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Hats, mint juleps and a long-shot remembered: Kentucky Derby returns to traditional weekend


In a sign that we just might be getting back to some semblance of normal, the 147th running of the Kentucky Derby will be this weekend.

It marks a return of the “most exciting two minutes in sports” to its traditional time on the first Saturday in May.

Last year, the race, which is considered the Super Bowl of horse racing, was held in September and without any spectators because of the coronavirus pandemic.

This weekend, the race will return to its rightful place in the sports universe, but not without some restrictions. Plans called for limiting spectators to about 40 or 50 percent of capacity in the reserved seating areas at Churchill Downs, or to about 25,000 to 30,000 racing fans.

Race officials say they may consider selling general admission tickets to the infield if the pandemic continues to improve.

But no matter what the final arrangements will be, it will be a big improvement over last year when the first leg of horse racing’s Triple Crown was run in front of a virtually empty stadium, giving it an eerie, post-apocalyptic vibe.

According to WalletHub.com, the race lost $122 million in ticket revenue last year. According to the same web site, the total amount of money wagered on the race was down about 50 percent -- to $126 million -- compared to the year before.

But with the return of fans, even at half capacity, that will bring out some of the color and tradition that the race is known for --- the fashionable, often pricey hats worn by women racing races and the ubiquitous mint juleps, the signature cocktail of the race, among just a few.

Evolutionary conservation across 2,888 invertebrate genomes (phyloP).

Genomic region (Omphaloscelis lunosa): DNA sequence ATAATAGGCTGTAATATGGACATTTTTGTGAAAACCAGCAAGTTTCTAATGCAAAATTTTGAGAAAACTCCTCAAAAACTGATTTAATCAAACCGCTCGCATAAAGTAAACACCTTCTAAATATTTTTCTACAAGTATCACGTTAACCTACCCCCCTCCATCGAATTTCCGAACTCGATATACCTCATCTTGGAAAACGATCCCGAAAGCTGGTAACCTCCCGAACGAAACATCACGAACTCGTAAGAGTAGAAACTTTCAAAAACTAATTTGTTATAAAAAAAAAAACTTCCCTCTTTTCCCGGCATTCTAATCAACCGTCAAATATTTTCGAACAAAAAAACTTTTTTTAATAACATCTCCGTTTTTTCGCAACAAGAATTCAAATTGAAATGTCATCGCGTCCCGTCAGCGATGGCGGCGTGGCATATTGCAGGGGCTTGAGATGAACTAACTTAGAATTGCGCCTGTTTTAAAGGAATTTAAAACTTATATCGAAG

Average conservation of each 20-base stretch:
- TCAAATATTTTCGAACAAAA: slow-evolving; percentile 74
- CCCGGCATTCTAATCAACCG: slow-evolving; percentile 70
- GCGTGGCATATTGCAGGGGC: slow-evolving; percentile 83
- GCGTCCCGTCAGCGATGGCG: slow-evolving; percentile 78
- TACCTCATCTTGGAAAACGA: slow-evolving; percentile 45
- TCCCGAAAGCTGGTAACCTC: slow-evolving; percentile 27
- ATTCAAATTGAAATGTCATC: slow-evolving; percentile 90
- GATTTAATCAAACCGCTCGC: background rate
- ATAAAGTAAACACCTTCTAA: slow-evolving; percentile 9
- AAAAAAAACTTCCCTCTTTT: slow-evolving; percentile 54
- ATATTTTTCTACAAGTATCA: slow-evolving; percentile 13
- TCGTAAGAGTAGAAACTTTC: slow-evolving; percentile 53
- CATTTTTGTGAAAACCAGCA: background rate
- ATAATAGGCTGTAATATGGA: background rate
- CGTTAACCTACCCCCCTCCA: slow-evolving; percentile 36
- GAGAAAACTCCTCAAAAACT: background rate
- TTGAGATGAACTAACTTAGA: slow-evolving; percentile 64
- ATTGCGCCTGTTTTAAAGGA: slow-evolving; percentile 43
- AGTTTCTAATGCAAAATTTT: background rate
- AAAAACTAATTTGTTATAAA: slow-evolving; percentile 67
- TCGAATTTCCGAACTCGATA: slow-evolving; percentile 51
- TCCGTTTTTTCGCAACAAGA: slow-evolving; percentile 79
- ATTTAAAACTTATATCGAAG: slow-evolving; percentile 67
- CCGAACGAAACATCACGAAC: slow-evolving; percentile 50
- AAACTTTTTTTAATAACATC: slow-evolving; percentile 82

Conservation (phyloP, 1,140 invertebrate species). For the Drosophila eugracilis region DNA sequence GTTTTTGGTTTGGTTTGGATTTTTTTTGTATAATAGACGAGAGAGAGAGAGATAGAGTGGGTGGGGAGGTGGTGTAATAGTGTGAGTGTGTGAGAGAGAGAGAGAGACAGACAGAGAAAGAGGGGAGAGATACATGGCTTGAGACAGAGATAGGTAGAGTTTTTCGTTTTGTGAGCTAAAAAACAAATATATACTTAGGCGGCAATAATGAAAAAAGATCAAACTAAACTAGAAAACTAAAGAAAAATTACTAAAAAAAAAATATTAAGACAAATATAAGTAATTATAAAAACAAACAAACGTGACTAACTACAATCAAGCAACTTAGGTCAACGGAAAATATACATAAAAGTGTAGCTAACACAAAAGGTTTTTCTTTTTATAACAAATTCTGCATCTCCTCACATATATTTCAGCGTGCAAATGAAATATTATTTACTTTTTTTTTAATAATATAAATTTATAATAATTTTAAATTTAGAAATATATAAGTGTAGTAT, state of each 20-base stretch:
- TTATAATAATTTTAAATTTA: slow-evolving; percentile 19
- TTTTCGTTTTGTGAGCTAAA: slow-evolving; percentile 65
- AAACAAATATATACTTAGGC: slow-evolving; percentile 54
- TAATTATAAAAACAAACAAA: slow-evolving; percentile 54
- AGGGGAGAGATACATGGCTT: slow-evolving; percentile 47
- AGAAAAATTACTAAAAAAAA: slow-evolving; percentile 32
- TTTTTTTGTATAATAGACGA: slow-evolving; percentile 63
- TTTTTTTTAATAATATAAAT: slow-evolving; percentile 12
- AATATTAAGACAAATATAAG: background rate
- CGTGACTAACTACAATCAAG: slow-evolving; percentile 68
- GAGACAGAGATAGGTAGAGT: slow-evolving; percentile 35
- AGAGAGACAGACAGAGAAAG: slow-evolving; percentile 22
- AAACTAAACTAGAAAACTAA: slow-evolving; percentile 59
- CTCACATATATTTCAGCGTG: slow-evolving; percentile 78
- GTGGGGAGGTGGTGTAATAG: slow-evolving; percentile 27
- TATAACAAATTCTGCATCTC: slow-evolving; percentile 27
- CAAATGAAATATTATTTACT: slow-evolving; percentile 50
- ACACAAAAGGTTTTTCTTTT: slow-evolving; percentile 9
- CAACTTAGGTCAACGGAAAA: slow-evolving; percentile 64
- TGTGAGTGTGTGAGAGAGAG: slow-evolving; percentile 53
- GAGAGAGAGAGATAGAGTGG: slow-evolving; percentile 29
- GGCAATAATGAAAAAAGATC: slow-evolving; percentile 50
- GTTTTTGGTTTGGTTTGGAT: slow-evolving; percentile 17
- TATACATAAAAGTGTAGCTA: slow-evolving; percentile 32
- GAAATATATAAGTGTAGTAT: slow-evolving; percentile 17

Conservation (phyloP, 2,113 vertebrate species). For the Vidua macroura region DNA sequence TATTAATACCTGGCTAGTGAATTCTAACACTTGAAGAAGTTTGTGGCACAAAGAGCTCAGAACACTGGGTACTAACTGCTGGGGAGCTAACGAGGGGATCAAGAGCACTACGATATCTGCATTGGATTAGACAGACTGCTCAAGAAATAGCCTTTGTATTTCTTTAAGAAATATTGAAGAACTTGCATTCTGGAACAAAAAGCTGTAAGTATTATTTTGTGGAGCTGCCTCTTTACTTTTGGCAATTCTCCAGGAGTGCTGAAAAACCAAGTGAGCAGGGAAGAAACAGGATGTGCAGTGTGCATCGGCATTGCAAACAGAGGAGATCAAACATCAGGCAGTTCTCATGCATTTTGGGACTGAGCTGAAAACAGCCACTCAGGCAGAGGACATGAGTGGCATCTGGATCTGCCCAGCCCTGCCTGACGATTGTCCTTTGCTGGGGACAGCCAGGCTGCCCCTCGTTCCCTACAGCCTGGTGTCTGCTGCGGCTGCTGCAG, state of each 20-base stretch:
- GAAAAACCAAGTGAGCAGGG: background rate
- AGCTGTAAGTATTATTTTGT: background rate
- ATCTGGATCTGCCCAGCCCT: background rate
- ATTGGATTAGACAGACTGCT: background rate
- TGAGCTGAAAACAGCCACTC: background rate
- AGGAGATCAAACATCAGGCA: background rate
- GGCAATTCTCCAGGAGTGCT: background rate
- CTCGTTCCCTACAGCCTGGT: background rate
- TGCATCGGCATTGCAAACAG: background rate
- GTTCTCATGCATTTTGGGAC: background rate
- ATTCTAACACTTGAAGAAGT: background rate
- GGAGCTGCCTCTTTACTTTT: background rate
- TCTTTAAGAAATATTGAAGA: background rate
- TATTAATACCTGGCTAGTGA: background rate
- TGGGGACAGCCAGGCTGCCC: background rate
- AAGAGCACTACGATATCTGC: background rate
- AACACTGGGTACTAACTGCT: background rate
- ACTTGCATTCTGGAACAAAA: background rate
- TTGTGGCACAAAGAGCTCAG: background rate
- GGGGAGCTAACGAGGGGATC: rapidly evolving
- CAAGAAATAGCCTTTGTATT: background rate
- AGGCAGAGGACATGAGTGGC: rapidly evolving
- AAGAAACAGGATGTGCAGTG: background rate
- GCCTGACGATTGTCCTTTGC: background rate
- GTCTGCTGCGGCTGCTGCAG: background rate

Of course, the chance to see history is also one of the things that makes the race so special.

In nearly a century and a half, just 13 horses have won the Derby and have gone on to win the Preakness and Belmont to capture the coveted Triple Crown. The most recent were Justify in 2018 and American Pharoah in 2015.

American Pharoah, with his misspelled name, ended 37 years without a Triple Crown champion.

And who can forget perhaps the greatest upset in Derby history by a horse with huge Borderland ties.

Mine That Bird was a 50-to-1 longshot in 2009 and came out of nowhere to win the race. Mine That Bird had raced at Sunland Park Racetrack and Casino and came in second at the Borderland Derby (now the Mine That Bird Derby) and fourth in the Sunland Derby, which has been a qualifying race for the Kentucky Derby in the past.

Unfortunately, the entire live racing season at Sunland Park was canceled this year, after seeing the last month axed in 2020. Both moves were because of the pandemic.

You can watch the Kentucky Derby on NBC TV; comprehensive coverage begins at 12:30 p.m. Mountain time on Saturday. Post time is estimated to be at 4:57 p.m.

Settle back, break out the chips and dip and celebrate one of sports true spectacles, even if it does have some different twists because of the pandemic.

Kentucky Derby